Newer “sabot” slugs have a jacket around a rifle-type projectile that, coupled with a rifled barrel, provides spin, which enables shooters to achieve rifle-type accuracy at 3 or 4 times the distance of older slug types. These weapons are primarily used for deer hunting. And many areas of the country are now moving away from allowing shot for deer hunting in favor of slugs.
Shotgun Shooting Sports
There are numerous organized and recreational shooting sports to participate in with shotguns. Skeet, sporting clays, trap, helice, and other shooting sports draw a lot of people. There are opportunities to go to a facility and do this on your own, to join a friendly shoot with others, or to participate in competition. At the highest level, there are big stakes involved.
In shooting sports, most competitors use a 12 or 20 gauge. But the shooting sports are where the sub-gauges really shine. Many will use a .410 or 28 gauge for the added challenge. Any hunting type shotgun will work fine for shooting clays, and it’s great practice to prepare for wingshooting before the season.
For those who don’t hunt or who take clays more seriously, there are many shotguns on the market that are customized specifically for the clay target sports. Many Over-Under shotguns in particular are frequently tailored for the clay shooter, as are quite a few Semi-Automatic shotgun models.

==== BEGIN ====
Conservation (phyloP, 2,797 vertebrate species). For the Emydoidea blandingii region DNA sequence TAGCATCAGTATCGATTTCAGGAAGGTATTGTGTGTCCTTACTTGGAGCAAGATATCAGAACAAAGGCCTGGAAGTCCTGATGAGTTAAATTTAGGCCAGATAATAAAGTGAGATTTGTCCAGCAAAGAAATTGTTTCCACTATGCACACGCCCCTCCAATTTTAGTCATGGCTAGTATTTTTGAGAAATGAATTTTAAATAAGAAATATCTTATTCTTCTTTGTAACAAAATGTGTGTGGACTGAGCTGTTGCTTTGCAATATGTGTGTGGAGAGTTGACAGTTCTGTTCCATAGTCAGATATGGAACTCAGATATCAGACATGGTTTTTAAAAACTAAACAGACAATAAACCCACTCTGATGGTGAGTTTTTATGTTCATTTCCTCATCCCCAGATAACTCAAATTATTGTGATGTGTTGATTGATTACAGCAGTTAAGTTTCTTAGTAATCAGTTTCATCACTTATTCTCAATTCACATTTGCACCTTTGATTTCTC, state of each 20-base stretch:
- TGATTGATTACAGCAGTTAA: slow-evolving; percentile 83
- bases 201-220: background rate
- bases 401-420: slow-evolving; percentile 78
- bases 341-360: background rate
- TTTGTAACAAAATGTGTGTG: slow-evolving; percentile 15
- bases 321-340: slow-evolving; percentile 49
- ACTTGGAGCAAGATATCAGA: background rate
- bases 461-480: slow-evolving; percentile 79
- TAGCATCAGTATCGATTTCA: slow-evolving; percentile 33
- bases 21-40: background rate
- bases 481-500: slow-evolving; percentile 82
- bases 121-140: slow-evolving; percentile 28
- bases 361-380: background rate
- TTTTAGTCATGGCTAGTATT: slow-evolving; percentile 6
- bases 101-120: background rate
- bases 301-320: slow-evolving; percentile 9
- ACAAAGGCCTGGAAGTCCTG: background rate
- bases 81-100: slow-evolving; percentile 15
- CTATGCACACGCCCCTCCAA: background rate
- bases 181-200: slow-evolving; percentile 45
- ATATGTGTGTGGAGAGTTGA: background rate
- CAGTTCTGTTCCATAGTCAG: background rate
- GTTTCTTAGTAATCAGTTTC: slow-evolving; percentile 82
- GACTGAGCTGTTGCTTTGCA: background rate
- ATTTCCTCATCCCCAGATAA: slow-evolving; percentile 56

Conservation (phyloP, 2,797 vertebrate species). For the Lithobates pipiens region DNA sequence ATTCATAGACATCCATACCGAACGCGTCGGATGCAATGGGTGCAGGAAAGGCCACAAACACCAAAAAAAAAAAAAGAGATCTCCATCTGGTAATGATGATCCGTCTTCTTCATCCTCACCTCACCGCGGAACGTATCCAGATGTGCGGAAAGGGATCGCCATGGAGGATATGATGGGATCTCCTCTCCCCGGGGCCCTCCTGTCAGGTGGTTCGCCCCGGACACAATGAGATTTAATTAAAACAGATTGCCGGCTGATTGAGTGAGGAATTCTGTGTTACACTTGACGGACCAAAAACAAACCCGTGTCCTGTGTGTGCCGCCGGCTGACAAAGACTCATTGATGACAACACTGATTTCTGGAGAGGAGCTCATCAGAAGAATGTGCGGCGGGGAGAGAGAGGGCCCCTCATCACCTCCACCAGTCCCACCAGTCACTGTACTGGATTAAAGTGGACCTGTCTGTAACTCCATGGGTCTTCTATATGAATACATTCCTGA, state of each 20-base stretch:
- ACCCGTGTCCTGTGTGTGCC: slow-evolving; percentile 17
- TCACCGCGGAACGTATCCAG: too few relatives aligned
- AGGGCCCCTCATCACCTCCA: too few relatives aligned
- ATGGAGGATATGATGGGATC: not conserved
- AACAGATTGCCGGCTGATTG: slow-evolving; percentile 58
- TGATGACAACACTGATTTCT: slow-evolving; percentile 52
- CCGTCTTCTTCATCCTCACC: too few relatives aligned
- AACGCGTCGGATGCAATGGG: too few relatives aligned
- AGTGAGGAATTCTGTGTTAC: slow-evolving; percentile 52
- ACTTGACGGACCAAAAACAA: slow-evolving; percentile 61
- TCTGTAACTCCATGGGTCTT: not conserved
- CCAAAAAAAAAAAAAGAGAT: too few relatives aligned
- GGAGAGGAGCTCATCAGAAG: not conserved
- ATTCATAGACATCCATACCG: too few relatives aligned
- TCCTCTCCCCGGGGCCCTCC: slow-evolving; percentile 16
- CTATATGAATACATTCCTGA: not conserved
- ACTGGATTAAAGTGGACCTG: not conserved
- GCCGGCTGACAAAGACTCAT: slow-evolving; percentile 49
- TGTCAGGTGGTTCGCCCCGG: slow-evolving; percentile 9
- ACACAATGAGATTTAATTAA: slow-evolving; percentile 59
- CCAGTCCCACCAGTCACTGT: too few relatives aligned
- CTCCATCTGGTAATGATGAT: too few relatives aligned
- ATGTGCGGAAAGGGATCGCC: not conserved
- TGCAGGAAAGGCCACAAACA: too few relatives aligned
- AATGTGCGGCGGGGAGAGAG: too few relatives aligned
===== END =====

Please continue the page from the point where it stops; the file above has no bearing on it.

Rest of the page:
3-Gun is another shooting sport involving shotgun, handgun, and rifle courses with scoring based on time and accuracy. Most 3-Gun tailored shotguns are semi-automatic and very high capacity in order to allow the shooter to engage numerous targets in the quickest time possible.
In a future article, we’ll survey various shotgun designs and their uses. In the meantime, don’t hesitate to give us a call or send us an email for more information about shotguns. We’re always glad to help.
A member of the Green Top family since 2003, Brad Stephenson is Green Top’s Waterfowl and Turkey Specialist. He grew up in a hunting family, going along with his dad in a backpack as an infant. He started chasing quail, squirrel, and deer, and began duck hunting at the age of 13. He called in his first spring gobbler on his second hunt at 14 and never misses a day of the spring season.
Brad has been able to hunt with some of Virginia’s top pros and he continues to take others who are new to the sport with him to introduce them to the hunting way of life. From whitewater rivers in the mountains to tidal marshes along the coast and everywhere in between, Brad continues to hone his hunting skills and provide a vast base of knowledge for Green Top customers seeking the best tips on calls and gear to use while chasing our feathered friends. (Photo: Brad awaiting the perfect moment as he aims at a flock passing overhead.)
*Special thanks also to Garren Meyers and to Andrew Napier for contributing to this article.